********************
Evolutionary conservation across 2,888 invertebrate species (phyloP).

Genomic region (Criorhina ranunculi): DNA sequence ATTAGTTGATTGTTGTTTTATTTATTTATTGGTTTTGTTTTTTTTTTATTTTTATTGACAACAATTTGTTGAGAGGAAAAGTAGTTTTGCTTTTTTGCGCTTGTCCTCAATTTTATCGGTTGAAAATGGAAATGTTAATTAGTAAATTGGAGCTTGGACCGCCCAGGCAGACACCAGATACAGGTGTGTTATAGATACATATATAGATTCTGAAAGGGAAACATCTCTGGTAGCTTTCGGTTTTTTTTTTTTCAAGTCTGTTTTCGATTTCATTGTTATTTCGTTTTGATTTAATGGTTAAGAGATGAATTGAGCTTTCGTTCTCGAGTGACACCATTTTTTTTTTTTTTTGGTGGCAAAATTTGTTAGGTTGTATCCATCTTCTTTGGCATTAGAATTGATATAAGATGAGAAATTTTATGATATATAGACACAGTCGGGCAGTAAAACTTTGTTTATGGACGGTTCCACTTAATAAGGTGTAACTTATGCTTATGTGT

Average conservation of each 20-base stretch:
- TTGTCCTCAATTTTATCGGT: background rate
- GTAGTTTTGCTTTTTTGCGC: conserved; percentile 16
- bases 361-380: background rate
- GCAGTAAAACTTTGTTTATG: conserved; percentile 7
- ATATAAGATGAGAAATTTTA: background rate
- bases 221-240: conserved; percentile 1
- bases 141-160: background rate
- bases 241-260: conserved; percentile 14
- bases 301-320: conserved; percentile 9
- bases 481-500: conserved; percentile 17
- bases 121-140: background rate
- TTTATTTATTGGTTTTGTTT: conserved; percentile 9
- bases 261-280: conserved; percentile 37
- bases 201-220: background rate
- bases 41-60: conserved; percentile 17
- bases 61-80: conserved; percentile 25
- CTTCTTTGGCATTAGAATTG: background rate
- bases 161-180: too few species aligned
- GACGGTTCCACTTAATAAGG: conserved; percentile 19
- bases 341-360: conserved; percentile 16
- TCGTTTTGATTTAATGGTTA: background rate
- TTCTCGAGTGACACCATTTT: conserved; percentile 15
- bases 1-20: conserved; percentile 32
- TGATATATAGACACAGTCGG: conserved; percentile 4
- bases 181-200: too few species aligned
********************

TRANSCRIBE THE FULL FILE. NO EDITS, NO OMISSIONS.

Evolutionary conservation across 2,888 invertebrate species (phyloP).

Genomic region (Criorhina ranunculi): DNA sequence ATTAGTTGATTGTTGTTTTATTTATTTATTGGTTTTGTTTTTTTTTTATTTTTATTGACAACAATTTGTTGAGAGGAAAAGTAGTTTTGCTTTTTTGCGCTTGTCCTCAATTTTATCGGTTGAAAATGGAAATGTTAATTAGTAAATTGGAGCTTGGACCGCCCAGGCAGACACCAGATACAGGTGTGTTATAGATACATATATAGATTCTGAAAGGGAAACATCTCTGGTAGCTTTCGGTTTTTTTTTTTTCAAGTCTGTTTTCGATTTCATTGTTATTTCGTTTTGATTTAATGGTTAAGAGATGAATTGAGCTTTCGTTCTCGAGTGACACCATTTTTTTTTTTTTTTGGTGGCAAAATTTGTTAGGTTGTATCCATCTTCTTTGGCATTAGAATTGATATAAGATGAGAAATTTTATGATATATAGACACAGTCGGGCAGTAAAACTTTGTTTATGGACGGTTCCACTTAATAAGGTGTAACTTATGCTTATGTGT

Average conservation of each 20-base stretch:
- TTGTCCTCAATTTTATCGGT: background rate
- GTAGTTTTGCTTTTTTGCGC: conserved; percentile 16
- bases 361-380: background rate
- GCAGTAAAACTTTGTTTATG: conserved; percentile 7
- ATATAAGATGAGAAATTTTA: background rate
- bases 221-240: conserved; percentile 1
- bases 141-160: background rate
- bases 241-260: conserved; percentile 14
- bases 301-320: conserved; percentile 9
- bases 481-500: conserved; percentile 17
- bases 121-140: background rate
- TTTATTTATTGGTTTTGTTT: conserved; percentile 9
- bases 261-280: conserved; percentile 37
- bases 201-220: background rate
- bases 41-60: conserved; percentile 17
- bases 61-80: conserved; percentile 25
- CTTCTTTGGCATTAGAATTG: background rate
- bases 161-180: too few species aligned
- GACGGTTCCACTTAATAAGG: conserved; percentile 19
- bases 341-360: conserved; percentile 16
- TCGTTTTGATTTAATGGTTA: background rate
- TTCTCGAGTGACACCATTTT: conserved; percentile 15
- bases 1-20: conserved; percentile 32
- TGATATATAGACACAGTCGG: conserved; percentile 4
- bases 181-200: too few species aligned